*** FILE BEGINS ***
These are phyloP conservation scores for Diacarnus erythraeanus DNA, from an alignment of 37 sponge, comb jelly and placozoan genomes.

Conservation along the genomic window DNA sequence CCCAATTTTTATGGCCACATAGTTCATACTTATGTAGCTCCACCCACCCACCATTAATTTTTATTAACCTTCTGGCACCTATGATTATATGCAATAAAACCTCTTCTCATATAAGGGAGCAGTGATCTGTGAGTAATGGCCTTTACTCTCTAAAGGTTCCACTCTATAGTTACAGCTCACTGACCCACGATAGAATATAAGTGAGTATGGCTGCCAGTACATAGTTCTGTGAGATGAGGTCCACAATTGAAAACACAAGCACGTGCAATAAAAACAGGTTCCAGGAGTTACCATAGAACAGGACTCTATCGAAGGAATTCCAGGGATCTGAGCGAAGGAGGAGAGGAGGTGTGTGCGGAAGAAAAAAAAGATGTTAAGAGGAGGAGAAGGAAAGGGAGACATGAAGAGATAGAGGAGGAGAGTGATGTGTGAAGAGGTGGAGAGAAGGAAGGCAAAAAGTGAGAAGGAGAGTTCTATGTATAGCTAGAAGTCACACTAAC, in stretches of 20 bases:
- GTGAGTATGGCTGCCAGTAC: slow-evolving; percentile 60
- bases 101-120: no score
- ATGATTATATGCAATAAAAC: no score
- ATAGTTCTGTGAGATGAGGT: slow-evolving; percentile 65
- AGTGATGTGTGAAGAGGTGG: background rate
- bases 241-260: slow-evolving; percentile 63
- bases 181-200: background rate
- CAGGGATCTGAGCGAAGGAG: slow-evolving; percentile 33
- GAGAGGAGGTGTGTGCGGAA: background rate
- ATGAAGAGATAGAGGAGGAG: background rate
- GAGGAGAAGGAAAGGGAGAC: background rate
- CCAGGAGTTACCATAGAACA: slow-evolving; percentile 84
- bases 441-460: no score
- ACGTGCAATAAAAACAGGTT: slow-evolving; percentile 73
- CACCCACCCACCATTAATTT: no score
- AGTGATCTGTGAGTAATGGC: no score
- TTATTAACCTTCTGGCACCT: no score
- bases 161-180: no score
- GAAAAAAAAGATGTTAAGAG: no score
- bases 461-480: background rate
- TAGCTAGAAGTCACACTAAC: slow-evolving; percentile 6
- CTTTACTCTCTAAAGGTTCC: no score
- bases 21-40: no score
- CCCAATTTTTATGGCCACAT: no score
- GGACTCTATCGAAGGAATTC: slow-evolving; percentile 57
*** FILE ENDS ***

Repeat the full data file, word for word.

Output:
These are phyloP conservation scores for Diacarnus erythraeanus DNA, from an alignment of 37 sponge, comb jelly and placozoan genomes.

Conservation along the genomic window DNA sequence CCCAATTTTTATGGCCACATAGTTCATACTTATGTAGCTCCACCCACCCACCATTAATTTTTATTAACCTTCTGGCACCTATGATTATATGCAATAAAACCTCTTCTCATATAAGGGAGCAGTGATCTGTGAGTAATGGCCTTTACTCTCTAAAGGTTCCACTCTATAGTTACAGCTCACTGACCCACGATAGAATATAAGTGAGTATGGCTGCCAGTACATAGTTCTGTGAGATGAGGTCCACAATTGAAAACACAAGCACGTGCAATAAAAACAGGTTCCAGGAGTTACCATAGAACAGGACTCTATCGAAGGAATTCCAGGGATCTGAGCGAAGGAGGAGAGGAGGTGTGTGCGGAAGAAAAAAAAGATGTTAAGAGGAGGAGAAGGAAAGGGAGACATGAAGAGATAGAGGAGGAGAGTGATGTGTGAAGAGGTGGAGAGAAGGAAGGCAAAAAGTGAGAAGGAGAGTTCTATGTATAGCTAGAAGTCACACTAAC, in stretches of 20 bases:
- GTGAGTATGGCTGCCAGTAC: slow-evolving; percentile 60
- bases 101-120: no score
- ATGATTATATGCAATAAAAC: no score
- ATAGTTCTGTGAGATGAGGT: slow-evolving; percentile 65
- AGTGATGTGTGAAGAGGTGG: background rate
- bases 241-260: slow-evolving; percentile 63
- bases 181-200: background rate
- CAGGGATCTGAGCGAAGGAG: slow-evolving; percentile 33
- GAGAGGAGGTGTGTGCGGAA: background rate
- ATGAAGAGATAGAGGAGGAG: background rate
- GAGGAGAAGGAAAGGGAGAC: background rate
- CCAGGAGTTACCATAGAACA: slow-evolving; percentile 84
- bases 441-460: no score
- ACGTGCAATAAAAACAGGTT: slow-evolving; percentile 73
- CACCCACCCACCATTAATTT: no score
- AGTGATCTGTGAGTAATGGC: no score
- TTATTAACCTTCTGGCACCT: no score
- bases 161-180: no score
- GAAAAAAAAGATGTTAAGAG: no score
- bases 461-480: background rate
- TAGCTAGAAGTCACACTAAC: slow-evolving; percentile 6
- CTTTACTCTCTAAAGGTTCC: no score
- bases 21-40: no score
- CCCAATTTTTATGGCCACAT: no score
- GGACTCTATCGAAGGAATTC: slow-evolving; percentile 57